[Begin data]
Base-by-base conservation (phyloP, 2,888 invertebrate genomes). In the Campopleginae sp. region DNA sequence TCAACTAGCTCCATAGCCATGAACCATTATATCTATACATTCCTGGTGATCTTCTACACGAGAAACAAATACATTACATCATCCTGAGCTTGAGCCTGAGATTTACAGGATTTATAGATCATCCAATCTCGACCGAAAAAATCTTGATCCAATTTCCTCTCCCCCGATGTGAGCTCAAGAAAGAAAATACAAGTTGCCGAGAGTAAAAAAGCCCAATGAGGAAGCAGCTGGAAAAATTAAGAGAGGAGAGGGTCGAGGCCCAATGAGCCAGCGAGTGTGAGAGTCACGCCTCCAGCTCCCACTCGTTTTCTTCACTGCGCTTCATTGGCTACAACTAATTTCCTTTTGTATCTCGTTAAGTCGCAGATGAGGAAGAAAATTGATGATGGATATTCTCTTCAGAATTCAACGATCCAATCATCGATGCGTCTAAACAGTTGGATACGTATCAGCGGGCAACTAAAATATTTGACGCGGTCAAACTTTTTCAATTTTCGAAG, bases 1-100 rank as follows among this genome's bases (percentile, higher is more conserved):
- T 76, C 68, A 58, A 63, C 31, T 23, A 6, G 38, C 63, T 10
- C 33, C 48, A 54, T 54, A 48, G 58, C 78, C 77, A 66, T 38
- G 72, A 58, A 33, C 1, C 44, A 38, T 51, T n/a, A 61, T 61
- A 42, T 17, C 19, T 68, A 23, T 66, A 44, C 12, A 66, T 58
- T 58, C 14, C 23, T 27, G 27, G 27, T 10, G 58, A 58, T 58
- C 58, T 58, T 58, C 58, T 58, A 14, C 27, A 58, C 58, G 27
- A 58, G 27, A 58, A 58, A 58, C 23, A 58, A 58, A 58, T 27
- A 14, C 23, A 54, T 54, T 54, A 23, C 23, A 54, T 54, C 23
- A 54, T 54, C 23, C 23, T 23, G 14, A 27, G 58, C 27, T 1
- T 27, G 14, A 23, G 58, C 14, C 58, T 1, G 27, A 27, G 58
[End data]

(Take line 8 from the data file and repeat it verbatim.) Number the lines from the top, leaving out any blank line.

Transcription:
- A 58, G 27, A 58, A 58, A 58, C 23, A 58, A 58, A 58, T 27